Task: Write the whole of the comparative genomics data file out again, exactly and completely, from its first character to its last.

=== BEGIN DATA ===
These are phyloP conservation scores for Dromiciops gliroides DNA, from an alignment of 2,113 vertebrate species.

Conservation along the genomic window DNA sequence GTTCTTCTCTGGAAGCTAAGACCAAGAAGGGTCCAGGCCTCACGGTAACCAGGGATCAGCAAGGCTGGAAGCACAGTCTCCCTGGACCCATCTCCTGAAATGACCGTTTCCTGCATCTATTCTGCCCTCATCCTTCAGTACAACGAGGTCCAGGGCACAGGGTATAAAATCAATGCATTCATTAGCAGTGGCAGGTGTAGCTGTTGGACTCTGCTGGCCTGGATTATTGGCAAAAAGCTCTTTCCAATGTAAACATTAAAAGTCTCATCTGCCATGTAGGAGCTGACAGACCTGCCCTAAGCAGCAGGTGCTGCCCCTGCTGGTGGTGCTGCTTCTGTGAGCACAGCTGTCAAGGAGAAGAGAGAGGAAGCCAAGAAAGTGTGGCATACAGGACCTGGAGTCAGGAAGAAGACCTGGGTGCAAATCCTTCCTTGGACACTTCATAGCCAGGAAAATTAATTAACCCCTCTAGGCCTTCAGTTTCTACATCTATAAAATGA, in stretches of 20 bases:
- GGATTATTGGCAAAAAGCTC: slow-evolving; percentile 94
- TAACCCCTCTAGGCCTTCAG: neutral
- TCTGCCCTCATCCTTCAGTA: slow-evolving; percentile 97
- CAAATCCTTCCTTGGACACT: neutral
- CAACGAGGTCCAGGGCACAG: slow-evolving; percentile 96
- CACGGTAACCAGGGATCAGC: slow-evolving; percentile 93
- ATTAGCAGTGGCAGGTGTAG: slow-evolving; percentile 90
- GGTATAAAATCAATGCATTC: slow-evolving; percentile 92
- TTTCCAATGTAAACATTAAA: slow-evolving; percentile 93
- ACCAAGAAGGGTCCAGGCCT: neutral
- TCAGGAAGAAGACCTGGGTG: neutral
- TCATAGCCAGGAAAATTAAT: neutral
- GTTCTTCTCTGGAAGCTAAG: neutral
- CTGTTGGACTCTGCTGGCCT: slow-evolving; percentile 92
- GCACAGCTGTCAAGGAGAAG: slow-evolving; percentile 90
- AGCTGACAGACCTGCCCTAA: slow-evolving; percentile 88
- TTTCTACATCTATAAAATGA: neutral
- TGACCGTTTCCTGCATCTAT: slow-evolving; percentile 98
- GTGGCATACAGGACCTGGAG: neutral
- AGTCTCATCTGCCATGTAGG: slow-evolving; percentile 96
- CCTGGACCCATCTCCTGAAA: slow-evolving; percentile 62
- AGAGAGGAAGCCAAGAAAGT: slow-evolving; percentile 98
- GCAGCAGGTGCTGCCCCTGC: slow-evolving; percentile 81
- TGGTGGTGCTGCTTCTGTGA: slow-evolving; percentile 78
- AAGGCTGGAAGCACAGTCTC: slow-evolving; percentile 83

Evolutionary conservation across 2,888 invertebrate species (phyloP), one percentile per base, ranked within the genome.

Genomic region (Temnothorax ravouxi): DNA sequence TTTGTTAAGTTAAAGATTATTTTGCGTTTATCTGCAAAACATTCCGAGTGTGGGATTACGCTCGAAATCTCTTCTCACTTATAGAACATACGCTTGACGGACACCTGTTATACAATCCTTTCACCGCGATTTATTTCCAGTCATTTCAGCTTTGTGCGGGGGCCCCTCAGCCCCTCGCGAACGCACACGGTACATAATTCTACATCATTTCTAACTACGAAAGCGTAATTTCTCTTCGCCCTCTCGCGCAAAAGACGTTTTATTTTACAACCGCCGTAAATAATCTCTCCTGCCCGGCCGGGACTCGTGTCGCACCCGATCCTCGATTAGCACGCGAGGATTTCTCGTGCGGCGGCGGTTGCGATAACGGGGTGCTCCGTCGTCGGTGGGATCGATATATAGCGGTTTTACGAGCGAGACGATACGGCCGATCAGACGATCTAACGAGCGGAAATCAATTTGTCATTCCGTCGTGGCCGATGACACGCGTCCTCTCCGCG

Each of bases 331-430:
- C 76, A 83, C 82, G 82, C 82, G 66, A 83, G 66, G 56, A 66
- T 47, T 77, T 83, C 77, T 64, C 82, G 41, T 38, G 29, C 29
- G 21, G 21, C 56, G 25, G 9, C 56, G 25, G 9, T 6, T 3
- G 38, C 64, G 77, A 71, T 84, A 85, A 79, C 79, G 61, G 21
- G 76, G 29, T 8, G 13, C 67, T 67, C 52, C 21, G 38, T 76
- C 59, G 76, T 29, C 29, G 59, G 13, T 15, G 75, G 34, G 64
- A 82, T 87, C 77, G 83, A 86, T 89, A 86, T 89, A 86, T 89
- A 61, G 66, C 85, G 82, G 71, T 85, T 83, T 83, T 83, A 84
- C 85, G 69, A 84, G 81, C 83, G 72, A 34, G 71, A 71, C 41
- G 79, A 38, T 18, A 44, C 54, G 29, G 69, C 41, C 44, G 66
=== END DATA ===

These are phyloP conservation scores for Dromiciops gliroides DNA, from an alignment of 2,113 vertebrate species.

Conservation along the genomic window DNA sequence GTTCTTCTCTGGAAGCTAAGACCAAGAAGGGTCCAGGCCTCACGGTAACCAGGGATCAGCAAGGCTGGAAGCACAGTCTCCCTGGACCCATCTCCTGAAATGACCGTTTCCTGCATCTATTCTGCCCTCATCCTTCAGTACAACGAGGTCCAGGGCACAGGGTATAAAATCAATGCATTCATTAGCAGTGGCAGGTGTAGCTGTTGGACTCTGCTGGCCTGGATTATTGGCAAAAAGCTCTTTCCAATGTAAACATTAAAAGTCTCATCTGCCATGTAGGAGCTGACAGACCTGCCCTAAGCAGCAGGTGCTGCCCCTGCTGGTGGTGCTGCTTCTGTGAGCACAGCTGTCAAGGAGAAGAGAGAGGAAGCCAAGAAAGTGTGGCATACAGGACCTGGAGTCAGGAAGAAGACCTGGGTGCAAATCCTTCCTTGGACACTTCATAGCCAGGAAAATTAATTAACCCCTCTAGGCCTTCAGTTTCTACATCTATAAAATGA, in stretches of 20 bases:
- GGATTATTGGCAAAAAGCTC: slow-evolving; percentile 94
- TAACCCCTCTAGGCCTTCAG: neutral
- TCTGCCCTCATCCTTCAGTA: slow-evolving; percentile 97
- CAAATCCTTCCTTGGACACT: neutral
- CAACGAGGTCCAGGGCACAG: slow-evolving; percentile 96
- CACGGTAACCAGGGATCAGC: slow-evolving; percentile 93
- ATTAGCAGTGGCAGGTGTAG: slow-evolving; percentile 90
- GGTATAAAATCAATGCATTC: slow-evolving; percentile 92
- TTTCCAATGTAAACATTAAA: slow-evolving; percentile 93
- ACCAAGAAGGGTCCAGGCCT: neutral
- TCAGGAAGAAGACCTGGGTG: neutral
- TCATAGCCAGGAAAATTAAT: neutral
- GTTCTTCTCTGGAAGCTAAG: neutral
- CTGTTGGACTCTGCTGGCCT: slow-evolving; percentile 92
- GCACAGCTGTCAAGGAGAAG: slow-evolving; percentile 90
- AGCTGACAGACCTGCCCTAA: slow-evolving; percentile 88
- TTTCTACATCTATAAAATGA: neutral
- TGACCGTTTCCTGCATCTAT: slow-evolving; percentile 98
- GTGGCATACAGGACCTGGAG: neutral
- AGTCTCATCTGCCATGTAGG: slow-evolving; percentile 96
- CCTGGACCCATCTCCTGAAA: slow-evolving; percentile 62
- AGAGAGGAAGCCAAGAAAGT: slow-evolving; percentile 98
- GCAGCAGGTGCTGCCCCTGC: slow-evolving; percentile 81
- TGGTGGTGCTGCTTCTGTGA: slow-evolving; percentile 78
- AAGGCTGGAAGCACAGTCTC: slow-evolving; percentile 83

Evolutionary conservation across 2,888 invertebrate species (phyloP), one percentile per base, ranked within the genome.

Genomic region (Temnothorax ravouxi): DNA sequence TTTGTTAAGTTAAAGATTATTTTGCGTTTATCTGCAAAACATTCCGAGTGTGGGATTACGCTCGAAATCTCTTCTCACTTATAGAACATACGCTTGACGGACACCTGTTATACAATCCTTTCACCGCGATTTATTTCCAGTCATTTCAGCTTTGTGCGGGGGCCCCTCAGCCCCTCGCGAACGCACACGGTACATAATTCTACATCATTTCTAACTACGAAAGCGTAATTTCTCTTCGCCCTCTCGCGCAAAAGACGTTTTATTTTACAACCGCCGTAAATAATCTCTCCTGCCCGGCCGGGACTCGTGTCGCACCCGATCCTCGATTAGCACGCGAGGATTTCTCGTGCGGCGGCGGTTGCGATAACGGGGTGCTCCGTCGTCGGTGGGATCGATATATAGCGGTTTTACGAGCGAGACGATACGGCCGATCAGACGATCTAACGAGCGGAAATCAATTTGTCATTCCGTCGTGGCCGATGACACGCGTCCTCTCCGCG

Each of bases 331-430:
- C 76, A 83, C 82, G 82, C 82, G 66, A 83, G 66, G 56, A 66
- T 47, T 77, T 83, C 77, T 64, C 82, G 41, T 38, G 29, C 29
- G 21, G 21, C 56, G 25, G 9, C 56, G 25, G 9, T 6, T 3
- G 38, C 64, G 77, A 71, T 84, A 85, A 79, C 79, G 61, G 21
- G 76, G 29, T 8, G 13, C 67, T 67, C 52, C 21, G 38, T 76
- C 59, G 76, T 29, C 29, G 59, G 13, T 15, G 75, G 34, G 64
- A 82, T 87, C 77, G 83, A 86, T 89, A 86, T 89, A 86, T 89
- A 61, G 66, C 85, G 82, G 71, T 85, T 83, T 83, T 83, A 84
- C 85, G 69, A 84, G 81, C 83, G 72, A 34, G 71, A 71, C 41
- G 79, A 38, T 18, A 44, C 54, G 29, G 69, C 41, C 44, G 66